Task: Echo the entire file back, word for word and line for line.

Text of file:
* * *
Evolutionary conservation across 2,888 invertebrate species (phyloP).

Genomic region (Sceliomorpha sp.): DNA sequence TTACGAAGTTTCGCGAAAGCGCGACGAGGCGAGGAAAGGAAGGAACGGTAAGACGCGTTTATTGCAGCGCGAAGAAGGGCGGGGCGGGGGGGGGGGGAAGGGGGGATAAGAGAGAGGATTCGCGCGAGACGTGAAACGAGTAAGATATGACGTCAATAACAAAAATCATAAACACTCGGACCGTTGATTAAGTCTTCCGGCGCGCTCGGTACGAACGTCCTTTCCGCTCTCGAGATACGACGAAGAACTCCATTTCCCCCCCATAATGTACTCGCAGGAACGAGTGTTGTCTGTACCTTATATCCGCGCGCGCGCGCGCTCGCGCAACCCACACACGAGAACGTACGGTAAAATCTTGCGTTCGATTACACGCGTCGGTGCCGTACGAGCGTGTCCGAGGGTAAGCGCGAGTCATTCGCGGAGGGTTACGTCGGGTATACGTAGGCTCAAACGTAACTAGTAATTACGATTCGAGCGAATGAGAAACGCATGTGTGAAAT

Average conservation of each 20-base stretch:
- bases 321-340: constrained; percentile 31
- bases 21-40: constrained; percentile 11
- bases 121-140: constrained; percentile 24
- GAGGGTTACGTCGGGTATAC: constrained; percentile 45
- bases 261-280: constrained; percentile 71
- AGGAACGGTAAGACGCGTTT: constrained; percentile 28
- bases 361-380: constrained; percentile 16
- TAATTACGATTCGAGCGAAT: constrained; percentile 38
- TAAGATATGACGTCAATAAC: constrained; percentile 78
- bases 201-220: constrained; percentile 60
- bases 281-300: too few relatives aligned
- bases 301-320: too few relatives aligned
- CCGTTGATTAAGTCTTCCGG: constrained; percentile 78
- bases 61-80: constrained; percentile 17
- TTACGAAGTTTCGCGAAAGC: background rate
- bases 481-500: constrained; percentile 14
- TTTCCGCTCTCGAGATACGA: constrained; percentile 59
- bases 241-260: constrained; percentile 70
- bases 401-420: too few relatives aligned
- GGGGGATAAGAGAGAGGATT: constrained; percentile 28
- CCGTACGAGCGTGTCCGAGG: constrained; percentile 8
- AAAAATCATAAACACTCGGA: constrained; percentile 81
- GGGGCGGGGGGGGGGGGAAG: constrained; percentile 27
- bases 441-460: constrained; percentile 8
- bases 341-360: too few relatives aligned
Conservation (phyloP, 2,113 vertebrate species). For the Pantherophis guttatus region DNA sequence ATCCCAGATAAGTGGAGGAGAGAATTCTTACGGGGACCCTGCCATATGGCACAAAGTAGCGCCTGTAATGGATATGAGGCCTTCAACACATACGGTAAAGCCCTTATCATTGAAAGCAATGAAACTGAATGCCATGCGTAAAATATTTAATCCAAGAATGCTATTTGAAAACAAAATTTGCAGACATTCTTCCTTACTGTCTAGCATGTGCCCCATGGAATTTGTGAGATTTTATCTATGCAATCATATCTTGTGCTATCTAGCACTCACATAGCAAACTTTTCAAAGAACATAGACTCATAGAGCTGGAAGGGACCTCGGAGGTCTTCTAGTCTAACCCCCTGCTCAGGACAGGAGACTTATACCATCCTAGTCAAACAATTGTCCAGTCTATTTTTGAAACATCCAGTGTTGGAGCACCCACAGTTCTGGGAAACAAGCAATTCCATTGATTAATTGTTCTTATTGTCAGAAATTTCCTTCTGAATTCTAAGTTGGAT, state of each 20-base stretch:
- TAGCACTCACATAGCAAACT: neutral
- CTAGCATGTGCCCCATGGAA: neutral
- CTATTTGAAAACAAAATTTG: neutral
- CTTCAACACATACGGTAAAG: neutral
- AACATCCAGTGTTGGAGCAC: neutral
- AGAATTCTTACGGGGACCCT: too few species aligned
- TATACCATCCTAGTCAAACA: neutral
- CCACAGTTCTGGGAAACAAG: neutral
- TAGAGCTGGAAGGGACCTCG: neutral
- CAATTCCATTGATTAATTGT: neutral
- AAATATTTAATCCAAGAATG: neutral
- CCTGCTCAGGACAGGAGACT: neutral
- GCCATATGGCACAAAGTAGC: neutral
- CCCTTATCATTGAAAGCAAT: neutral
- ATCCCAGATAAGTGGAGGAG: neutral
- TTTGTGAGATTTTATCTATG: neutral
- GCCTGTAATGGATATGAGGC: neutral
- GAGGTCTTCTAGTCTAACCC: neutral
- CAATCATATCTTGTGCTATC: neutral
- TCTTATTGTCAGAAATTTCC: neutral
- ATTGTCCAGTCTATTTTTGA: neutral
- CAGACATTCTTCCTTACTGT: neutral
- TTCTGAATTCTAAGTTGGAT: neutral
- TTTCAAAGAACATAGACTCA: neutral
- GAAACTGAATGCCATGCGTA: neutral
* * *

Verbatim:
Evolutionary conservation across 2,888 invertebrate species (phyloP).

Genomic region (Sceliomorpha sp.): DNA sequence TTACGAAGTTTCGCGAAAGCGCGACGAGGCGAGGAAAGGAAGGAACGGTAAGACGCGTTTATTGCAGCGCGAAGAAGGGCGGGGCGGGGGGGGGGGGAAGGGGGGATAAGAGAGAGGATTCGCGCGAGACGTGAAACGAGTAAGATATGACGTCAATAACAAAAATCATAAACACTCGGACCGTTGATTAAGTCTTCCGGCGCGCTCGGTACGAACGTCCTTTCCGCTCTCGAGATACGACGAAGAACTCCATTTCCCCCCCATAATGTACTCGCAGGAACGAGTGTTGTCTGTACCTTATATCCGCGCGCGCGCGCGCTCGCGCAACCCACACACGAGAACGTACGGTAAAATCTTGCGTTCGATTACACGCGTCGGTGCCGTACGAGCGTGTCCGAGGGTAAGCGCGAGTCATTCGCGGAGGGTTACGTCGGGTATACGTAGGCTCAAACGTAACTAGTAATTACGATTCGAGCGAATGAGAAACGCATGTGTGAAAT

Average conservation of each 20-base stretch:
- bases 321-340: constrained; percentile 31
- bases 21-40: constrained; percentile 11
- bases 121-140: constrained; percentile 24
- GAGGGTTACGTCGGGTATAC: constrained; percentile 45
- bases 261-280: constrained; percentile 71
- AGGAACGGTAAGACGCGTTT: constrained; percentile 28
- bases 361-380: constrained; percentile 16
- TAATTACGATTCGAGCGAAT: constrained; percentile 38
- TAAGATATGACGTCAATAAC: constrained; percentile 78
- bases 201-220: constrained; percentile 60
- bases 281-300: too few relatives aligned
- bases 301-320: too few relatives aligned
- CCGTTGATTAAGTCTTCCGG: constrained; percentile 78
- bases 61-80: constrained; percentile 17
- TTACGAAGTTTCGCGAAAGC: background rate
- bases 481-500: constrained; percentile 14
- TTTCCGCTCTCGAGATACGA: constrained; percentile 59
- bases 241-260: constrained; percentile 70
- bases 401-420: too few relatives aligned
- GGGGGATAAGAGAGAGGATT: constrained; percentile 28
- CCGTACGAGCGTGTCCGAGG: constrained; percentile 8
- AAAAATCATAAACACTCGGA: constrained; percentile 81
- GGGGCGGGGGGGGGGGGAAG: constrained; percentile 27
- bases 441-460: constrained; percentile 8
- bases 341-360: too few relatives aligned
Conservation (phyloP, 2,113 vertebrate species). For the Pantherophis guttatus region DNA sequence ATCCCAGATAAGTGGAGGAGAGAATTCTTACGGGGACCCTGCCATATGGCACAAAGTAGCGCCTGTAATGGATATGAGGCCTTCAACACATACGGTAAAGCCCTTATCATTGAAAGCAATGAAACTGAATGCCATGCGTAAAATATTTAATCCAAGAATGCTATTTGAAAACAAAATTTGCAGACATTCTTCCTTACTGTCTAGCATGTGCCCCATGGAATTTGTGAGATTTTATCTATGCAATCATATCTTGTGCTATCTAGCACTCACATAGCAAACTTTTCAAAGAACATAGACTCATAGAGCTGGAAGGGACCTCGGAGGTCTTCTAGTCTAACCCCCTGCTCAGGACAGGAGACTTATACCATCCTAGTCAAACAATTGTCCAGTCTATTTTTGAAACATCCAGTGTTGGAGCACCCACAGTTCTGGGAAACAAGCAATTCCATTGATTAATTGTTCTTATTGTCAGAAATTTCCTTCTGAATTCTAAGTTGGAT, state of each 20-base stretch:
- TAGCACTCACATAGCAAACT: neutral
- CTAGCATGTGCCCCATGGAA: neutral
- CTATTTGAAAACAAAATTTG: neutral
- CTTCAACACATACGGTAAAG: neutral
- AACATCCAGTGTTGGAGCAC: neutral
- AGAATTCTTACGGGGACCCT: too few species aligned
- TATACCATCCTAGTCAAACA: neutral
- CCACAGTTCTGGGAAACAAG: neutral
- TAGAGCTGGAAGGGACCTCG: neutral
- CAATTCCATTGATTAATTGT: neutral
- AAATATTTAATCCAAGAATG: neutral
- CCTGCTCAGGACAGGAGACT: neutral
- GCCATATGGCACAAAGTAGC: neutral
- CCCTTATCATTGAAAGCAAT: neutral
- ATCCCAGATAAGTGGAGGAG: neutral
- TTTGTGAGATTTTATCTATG: neutral
- GCCTGTAATGGATATGAGGC: neutral
- GAGGTCTTCTAGTCTAACCC: neutral
- CAATCATATCTTGTGCTATC: neutral
- TCTTATTGTCAGAAATTTCC: neutral
- ATTGTCCAGTCTATTTTTGA: neutral
- CAGACATTCTTCCTTACTGT: neutral
- TTCTGAATTCTAAGTTGGAT: neutral
- TTTCAAAGAACATAGACTCA: neutral
- GAAACTGAATGCCATGCGTA: neutral